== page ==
British Transport Police
British Transport Police have been actively involved in suicide prevention work across Great Britain for many years.
Senior managers in BTP also lead for the National Police Chiefs Council (NPCC) on suicide prevention. This portfolio involves working with all police forces across England and Wales in relation to suicide prevention. As part of this work they convene a suicide prevention national steering group for policing and facilitate regional network meetings for all police force practitioner leads.
On behalf of the NPCC, BTP have recently introduced a national intelligence collection plan pilot, to gather police information on suspected suicides from police forces in England, Wales and Police Scotland.
BTP police the railway, underground and most tram networks in Great Britain. In an average week BTP officers will deal with over 40 potential lifesaving interventions on the rail network, detaining around 30 people for their own safety under the Mental Health Act and deal with over 200 crises interventions involving individuals in acute emotional distress.
BTP officers also respond to suspected suicides and deal with incidents where individuals attempting to die by suicide are seriously injured.
Nearly ten years ago BTP, Network Rail and Transport for London collaborated to introduce a joint health and policing team. This joint team, with accredited mental health practitioners from NHS, enables the more effective referral of vulnerable people to acute mental health and primary care services for support and treatment.
BTP key activities are:
Gathering data and improving understanding.
BTP are leaders in capturing detailed real time information and data. Their research and analysis teams produce valuable assessments and profiles that inform national learning and tactical responses.
Sharing information and learning
BTP refers and signposts those at potential risk to health, social care for treatment and care and third sector voluntary groups for help and support.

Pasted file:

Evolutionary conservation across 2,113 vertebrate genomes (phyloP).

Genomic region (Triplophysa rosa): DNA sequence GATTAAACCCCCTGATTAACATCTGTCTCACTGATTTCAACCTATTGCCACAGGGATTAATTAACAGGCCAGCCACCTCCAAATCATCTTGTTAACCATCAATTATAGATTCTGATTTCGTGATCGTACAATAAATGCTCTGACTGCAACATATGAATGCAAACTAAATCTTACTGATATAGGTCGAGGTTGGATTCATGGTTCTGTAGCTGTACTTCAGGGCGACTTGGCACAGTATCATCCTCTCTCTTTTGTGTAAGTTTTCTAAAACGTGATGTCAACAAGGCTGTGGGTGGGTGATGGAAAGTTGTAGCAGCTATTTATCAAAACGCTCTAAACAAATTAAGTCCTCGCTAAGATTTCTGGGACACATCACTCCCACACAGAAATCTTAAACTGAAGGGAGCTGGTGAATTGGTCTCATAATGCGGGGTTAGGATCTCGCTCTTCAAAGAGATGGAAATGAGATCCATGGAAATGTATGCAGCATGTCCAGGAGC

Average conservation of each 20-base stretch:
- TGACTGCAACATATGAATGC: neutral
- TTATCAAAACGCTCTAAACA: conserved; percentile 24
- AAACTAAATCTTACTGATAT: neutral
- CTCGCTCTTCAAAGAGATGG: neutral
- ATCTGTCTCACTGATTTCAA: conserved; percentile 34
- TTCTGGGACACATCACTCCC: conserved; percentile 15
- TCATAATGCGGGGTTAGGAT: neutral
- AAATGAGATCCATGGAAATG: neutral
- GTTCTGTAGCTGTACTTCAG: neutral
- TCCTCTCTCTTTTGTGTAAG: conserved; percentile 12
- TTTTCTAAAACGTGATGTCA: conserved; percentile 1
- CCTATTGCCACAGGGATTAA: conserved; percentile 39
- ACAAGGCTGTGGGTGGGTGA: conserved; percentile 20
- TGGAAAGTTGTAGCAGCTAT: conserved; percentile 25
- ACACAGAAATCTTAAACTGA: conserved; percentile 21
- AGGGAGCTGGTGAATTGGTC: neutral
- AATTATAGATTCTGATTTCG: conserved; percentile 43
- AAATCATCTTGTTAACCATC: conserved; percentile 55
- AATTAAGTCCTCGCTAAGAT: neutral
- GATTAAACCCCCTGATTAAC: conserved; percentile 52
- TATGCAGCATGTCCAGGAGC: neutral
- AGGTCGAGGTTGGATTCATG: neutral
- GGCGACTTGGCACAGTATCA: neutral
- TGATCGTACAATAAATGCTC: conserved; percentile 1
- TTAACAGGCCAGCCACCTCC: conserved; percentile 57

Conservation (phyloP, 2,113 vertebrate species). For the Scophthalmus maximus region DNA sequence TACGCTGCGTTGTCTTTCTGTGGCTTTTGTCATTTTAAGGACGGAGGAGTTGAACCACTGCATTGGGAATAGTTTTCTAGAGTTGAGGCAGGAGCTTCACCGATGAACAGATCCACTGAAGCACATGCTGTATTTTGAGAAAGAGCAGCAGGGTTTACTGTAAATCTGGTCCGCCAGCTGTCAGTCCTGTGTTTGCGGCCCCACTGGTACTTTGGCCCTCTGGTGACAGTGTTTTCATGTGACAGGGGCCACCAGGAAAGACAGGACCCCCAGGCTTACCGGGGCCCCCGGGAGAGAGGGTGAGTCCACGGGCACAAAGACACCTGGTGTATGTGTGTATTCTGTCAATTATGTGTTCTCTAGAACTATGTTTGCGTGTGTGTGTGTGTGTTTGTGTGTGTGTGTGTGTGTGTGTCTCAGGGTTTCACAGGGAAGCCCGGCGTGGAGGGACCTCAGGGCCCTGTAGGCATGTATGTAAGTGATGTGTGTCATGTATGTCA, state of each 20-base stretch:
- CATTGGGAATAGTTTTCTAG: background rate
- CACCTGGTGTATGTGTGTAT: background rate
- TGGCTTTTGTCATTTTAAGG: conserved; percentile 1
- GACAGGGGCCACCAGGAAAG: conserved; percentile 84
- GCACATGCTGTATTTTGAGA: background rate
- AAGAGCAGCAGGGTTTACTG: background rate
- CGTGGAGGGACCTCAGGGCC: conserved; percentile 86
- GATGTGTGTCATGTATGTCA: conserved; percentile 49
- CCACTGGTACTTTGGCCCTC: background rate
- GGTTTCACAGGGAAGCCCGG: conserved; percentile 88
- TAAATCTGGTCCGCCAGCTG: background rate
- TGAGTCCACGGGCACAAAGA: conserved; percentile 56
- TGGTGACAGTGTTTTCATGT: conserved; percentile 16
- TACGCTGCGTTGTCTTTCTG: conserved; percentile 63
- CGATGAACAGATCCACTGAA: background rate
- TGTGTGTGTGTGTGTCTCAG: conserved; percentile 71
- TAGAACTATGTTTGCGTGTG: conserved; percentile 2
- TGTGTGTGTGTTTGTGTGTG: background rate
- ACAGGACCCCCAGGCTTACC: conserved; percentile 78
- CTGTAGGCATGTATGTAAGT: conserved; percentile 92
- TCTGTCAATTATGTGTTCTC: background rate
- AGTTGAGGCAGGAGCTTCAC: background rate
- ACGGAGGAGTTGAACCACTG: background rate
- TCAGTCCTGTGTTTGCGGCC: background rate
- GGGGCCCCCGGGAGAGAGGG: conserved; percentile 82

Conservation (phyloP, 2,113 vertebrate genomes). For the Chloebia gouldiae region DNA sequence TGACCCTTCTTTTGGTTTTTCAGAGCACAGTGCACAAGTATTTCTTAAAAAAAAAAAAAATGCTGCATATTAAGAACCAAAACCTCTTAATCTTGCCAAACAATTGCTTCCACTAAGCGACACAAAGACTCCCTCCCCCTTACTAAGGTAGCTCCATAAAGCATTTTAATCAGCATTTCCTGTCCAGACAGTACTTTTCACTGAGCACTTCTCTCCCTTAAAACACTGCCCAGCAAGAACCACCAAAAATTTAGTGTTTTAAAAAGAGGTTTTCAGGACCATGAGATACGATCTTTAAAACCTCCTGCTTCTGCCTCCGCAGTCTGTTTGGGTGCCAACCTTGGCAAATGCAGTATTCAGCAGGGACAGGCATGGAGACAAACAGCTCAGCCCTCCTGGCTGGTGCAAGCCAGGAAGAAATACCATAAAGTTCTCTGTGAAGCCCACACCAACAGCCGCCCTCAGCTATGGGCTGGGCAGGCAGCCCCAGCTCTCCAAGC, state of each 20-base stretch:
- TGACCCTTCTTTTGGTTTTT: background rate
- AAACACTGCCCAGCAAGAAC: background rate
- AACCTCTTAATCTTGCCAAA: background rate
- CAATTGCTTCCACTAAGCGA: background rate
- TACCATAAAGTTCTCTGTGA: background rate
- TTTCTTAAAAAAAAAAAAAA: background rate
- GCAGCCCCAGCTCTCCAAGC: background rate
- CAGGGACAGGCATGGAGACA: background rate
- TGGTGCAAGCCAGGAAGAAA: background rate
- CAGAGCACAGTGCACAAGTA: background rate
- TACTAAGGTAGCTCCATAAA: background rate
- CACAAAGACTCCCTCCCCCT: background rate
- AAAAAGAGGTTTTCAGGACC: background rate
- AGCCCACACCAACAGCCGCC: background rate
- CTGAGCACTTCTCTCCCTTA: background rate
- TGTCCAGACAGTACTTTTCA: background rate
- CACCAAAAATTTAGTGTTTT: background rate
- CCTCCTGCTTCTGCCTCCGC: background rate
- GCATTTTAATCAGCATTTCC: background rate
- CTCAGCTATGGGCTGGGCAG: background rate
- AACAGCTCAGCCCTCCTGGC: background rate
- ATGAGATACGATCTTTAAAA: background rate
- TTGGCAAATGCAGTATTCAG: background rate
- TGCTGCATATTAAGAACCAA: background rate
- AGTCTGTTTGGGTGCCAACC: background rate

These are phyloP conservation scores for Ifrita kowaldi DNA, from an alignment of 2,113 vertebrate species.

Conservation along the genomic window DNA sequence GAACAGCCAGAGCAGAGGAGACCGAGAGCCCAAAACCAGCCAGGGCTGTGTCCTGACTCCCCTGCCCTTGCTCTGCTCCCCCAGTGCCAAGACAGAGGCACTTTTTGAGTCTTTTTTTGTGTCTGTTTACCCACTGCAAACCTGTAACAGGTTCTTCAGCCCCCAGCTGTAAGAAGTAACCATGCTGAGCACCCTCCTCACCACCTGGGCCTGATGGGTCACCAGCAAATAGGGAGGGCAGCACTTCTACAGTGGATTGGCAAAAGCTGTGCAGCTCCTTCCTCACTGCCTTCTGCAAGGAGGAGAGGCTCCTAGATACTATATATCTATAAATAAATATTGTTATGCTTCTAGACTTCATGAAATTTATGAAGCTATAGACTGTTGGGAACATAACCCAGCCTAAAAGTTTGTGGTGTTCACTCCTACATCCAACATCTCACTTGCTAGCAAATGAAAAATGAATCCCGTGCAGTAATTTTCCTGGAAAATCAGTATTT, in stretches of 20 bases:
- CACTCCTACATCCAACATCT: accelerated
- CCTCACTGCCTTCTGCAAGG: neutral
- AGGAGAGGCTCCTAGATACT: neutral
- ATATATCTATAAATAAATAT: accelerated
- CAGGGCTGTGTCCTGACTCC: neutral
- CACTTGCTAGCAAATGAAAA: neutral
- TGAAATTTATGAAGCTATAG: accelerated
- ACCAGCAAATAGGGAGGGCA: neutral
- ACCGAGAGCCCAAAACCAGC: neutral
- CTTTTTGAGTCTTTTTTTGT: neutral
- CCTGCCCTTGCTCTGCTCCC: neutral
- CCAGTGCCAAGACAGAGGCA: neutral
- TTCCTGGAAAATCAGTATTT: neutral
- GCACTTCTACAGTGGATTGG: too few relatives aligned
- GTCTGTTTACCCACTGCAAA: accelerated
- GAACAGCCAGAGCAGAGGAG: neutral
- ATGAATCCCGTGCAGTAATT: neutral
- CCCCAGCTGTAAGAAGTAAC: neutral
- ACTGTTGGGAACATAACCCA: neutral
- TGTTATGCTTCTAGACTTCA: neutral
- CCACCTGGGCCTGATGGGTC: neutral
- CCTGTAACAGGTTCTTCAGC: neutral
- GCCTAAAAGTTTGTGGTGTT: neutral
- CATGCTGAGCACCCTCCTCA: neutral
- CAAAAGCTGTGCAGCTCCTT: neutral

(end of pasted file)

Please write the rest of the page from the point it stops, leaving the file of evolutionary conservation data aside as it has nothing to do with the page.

BTP also support and work with numerous academic research projects to exploit the potential learning from their information and data.
Upstream and community prevention
BTP actively engage with numerous national and regional forums to share information, experiences and thinking to inform the introduction of new and improved services, pathways and initiatives to reduce the risk of suicide.
Restricting access to means
Specialist BTP staff undertake post incident site visits and reporting on situational opportunities that may prevent and design out suicide risk and disrupt, deter, delay and identify suicidal behaviour.
Safeguarding and Crisis Care
Intervention, referral, signposting and support with case management through our joint health and Public protection and Vulnerability teams based in London, Birmingham, Leeds and Glasgow. using our Suicide Prevention Plan approach) and Safeguarding of people in crisis/suicidal circumstances.
Supporting the bereaved and those effected by suicide and conducting effective investigations.
Tackling suicide contagion
Deployments to counter emerging suicide clusters, contagion, vulnerable groups and escalated locations
Enabling and education
Provide support and advice to rail industry partners, training materials, standards, central policy and national guidance
Ensuring safe communications
Suppressing unnecessary communications and moderating announcements, news and social media reports to ensure they are in line with national guidance.
How does your organisation contribute to preventing suicide and supporting those affected by it?
BTP employs two Divisional Suicide Prevention and Mental Health Teams in England and Wales which have NHS Psychiatric nurses embedded within them providing professional advice and support. Each year these teams will case manage some 2000 people who have presented on the railway in suicidal circumstances. A Suicide Prevention Plan is constructed for each individual and relevant referrals and exchanges of risk-based information made with partner agencies. This process has proved very successful with a very low return fatality rate of only 0.6%. The NHS resources in these teams are funded by Network Rail, Transport for London and NHS England.
BTP has a team in Scotland called the Concern Hub who deal with all suicidal presentations and follow the same Suicide Prevention Plan process, albeit they do not have imbedded NHS staff working with them.
What are your current priorities?
Supporting the Bereaved
We are very aware that people bereaved by the sudden death of a friend or family member are 65% more likely to attempt suicide if the deceased died by suicide than if they died by natural causes. This brings the absolute risk up to 1 in 10 and was revealed following new UCL research funded by the Medical Research Council.
Consequently, ensuring our officers are aware of this increased risk and that relevant referrals are made to safeguarding authorities or into local Public Health led initiatives, is an essential part of our approach. We also place some bereaved people on Suicide Prevention Plans where the risk is perceived to be acute.
We have also recently published our Charter to the Bereaved, aimed at ensuring consistent levels of support and investigation are delivered by BTP.
What challenges are you currently facing?
BTP is facing rising demand due to substantial increases in people attending the railway in crisis.